27 Children’s Books That Teach Kids To Love Animals

Parents

Parents rightly pay attention to their kids’ relationships with peers, teachers, siblings and other important figures in their lives. But another meaningful bond is children’s connection with animals.

Fostering compassion for animals can teach children empathy, emotional management, social responsibility and more. Even if you don’t have any pets in your home, you can promote this connection through media, especially books.

We’ve rounded up 27 children’s books that instill compassion for animals.

1
“Our Very Own Dog”
“A family lovingly adopts a dog with much preparation in this cheerful tale that’s full of helpful hints for aspiring dog owners.” — Kirkus(Available here)
2
“Ginger Finds a Home”
“Voake’s watercolor-and-ink drawings change moods as the sullen orange tabby, scrounging for food in a trash can or sleeping in a patch of weeds, gives in to a cautious optimism when he meets the gentle girl. His body language expresses a tenuous hope as he leans toward her, follows her home and at last allows her to pick him up” — Publishers Weekly(Available here)
3
“Don’t Let Them Disappear”
“An appeal to share concern for 12 familiar but threatened, endangered, or critically endangered animal species. The subjects of Marino’s intimate, close-up portraits — fairly naturalistically rendered, though most are also smiling, glancing up at viewers through human eyes, and posed at rest with a cute youngling on lap or flank—steal the show.”Kirkus(Available here)
4
“The Adventures of Esther the Wonder Pig”
“The delightful, digitally-painted illustrations are comical, colorful, and add just the right amount of detail to the well-written storyline. Young animal lovers will enjoy this book… a good example of narrative nonfiction for the youngest students and… a lovely story about love.” — School Library Connection (Available here)
5
“Before You Were Mine”
“Boelts’s restrained text and Walker’s affecting illustrations combine to pack a small wallop directly to the hearts of dog-loving children who will almost certainly give their pets an extra hug afterwards. A note on adopting a shelter pet follows this unabashedly emotional offering.” — Kirkus(Available here)
6
“Sparky!”
“At the outset, a mother tells her daughter, “You can have any pet you want as long as it doesn’t need to be walked or bathed or fed.” Within these parameters, the girl acquires a sloth, dubbed Sparky …. By book’s end, both girl and sloth are just about as lonely and miserable as ever, but at least they’re lonely together.” — Publishers Weekly (Available here)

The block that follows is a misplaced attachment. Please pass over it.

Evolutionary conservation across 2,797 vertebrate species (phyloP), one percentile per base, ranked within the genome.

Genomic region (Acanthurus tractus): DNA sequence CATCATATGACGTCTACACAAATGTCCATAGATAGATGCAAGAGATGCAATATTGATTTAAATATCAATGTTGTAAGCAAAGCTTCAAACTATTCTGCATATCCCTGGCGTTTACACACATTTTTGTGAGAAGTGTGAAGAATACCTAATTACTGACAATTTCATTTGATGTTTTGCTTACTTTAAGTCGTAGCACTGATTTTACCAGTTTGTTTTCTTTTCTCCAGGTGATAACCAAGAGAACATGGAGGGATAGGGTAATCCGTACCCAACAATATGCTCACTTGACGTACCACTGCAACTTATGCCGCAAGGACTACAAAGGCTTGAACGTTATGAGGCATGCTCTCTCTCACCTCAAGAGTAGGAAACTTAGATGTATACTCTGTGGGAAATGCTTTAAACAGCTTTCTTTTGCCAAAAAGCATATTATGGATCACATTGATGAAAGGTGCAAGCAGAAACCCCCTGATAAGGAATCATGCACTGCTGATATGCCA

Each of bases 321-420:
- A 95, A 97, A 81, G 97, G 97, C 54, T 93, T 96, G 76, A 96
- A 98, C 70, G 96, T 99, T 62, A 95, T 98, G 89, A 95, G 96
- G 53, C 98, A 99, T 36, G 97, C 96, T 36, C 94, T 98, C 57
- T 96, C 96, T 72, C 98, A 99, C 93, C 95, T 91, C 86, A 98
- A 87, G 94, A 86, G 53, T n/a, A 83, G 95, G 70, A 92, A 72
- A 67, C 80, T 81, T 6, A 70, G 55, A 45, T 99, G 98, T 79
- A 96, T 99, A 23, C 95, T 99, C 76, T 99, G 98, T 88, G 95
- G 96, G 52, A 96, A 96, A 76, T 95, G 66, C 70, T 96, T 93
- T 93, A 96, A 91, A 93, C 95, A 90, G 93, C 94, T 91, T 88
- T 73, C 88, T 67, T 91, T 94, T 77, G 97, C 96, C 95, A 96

7
“Goyangi Means Cat”
“Here, Soo Min, a young Korean girl, is adopted by an American couple. Everything seems strange and new: She doesn’t speak any English; her adoptive parents know little Korean. She finds comfort with Goyangi (‘cat’), who doesn’t need language to communicate, whose fur she strokes when afraid and who ‘licked her hand with his towelly tongue’ when she is homesick for Korea.” — Kirkus(Available here)
8
“Hush, Little Bunny”
“When a bunny is sad that winter is over and spring has arrived, his father promises him wonderful adventures. Read or sung to the tune of ‘Hush, Little Baby,’ the rhyme scans perfectly and becomes a fresh, new song of spring.” — School Library Journal (Available here)
9
“Gwen the Rescue Hen”
“When a tornado rips the roof off the building where a hen and her fellow chickens have been housed in the pitch black, in overcrowded cages, the feathered friends are suddenly free. Where she used to only dream of flying, she can now spread her wings and lift (slightly) into the air. She soon meets a young boy, Mateo, who gently gains her trust, sets up a lovely coop for her and her friends in his backyard, and names her Gwen.” — School Library Journal(Available here)
10
“Buddy Unchained”
“Buddy’s former owner did not feed him enough or provide clean water, and frequently left him chained outside. But things changed for the better when the animal was rescued and taken to a shelter, where he was subsequently adopted by a caring family.” — Prince William Public Library System(Available here)
11
“The Way I Love You”
“A bright-eyed, pigtailed preschooler … muses on all the ways she and her equally spirited, pointy-eared puppy are soul mates.” — Publishers Weekly (Available here)
12
“Not Afraid of Dogs”
“The boy’s connection to Bandit rings absolutely true, as does his insistence on his lack of fear. Day’s hilarious illustrations, done in pen and ink with watercolor and gouache, show the truth behind his bluster, starting with the comical cover picture of Daniel climbing a lamppost to avoid a group of passing canines.” — Carroll County Public Library, MD(Available here)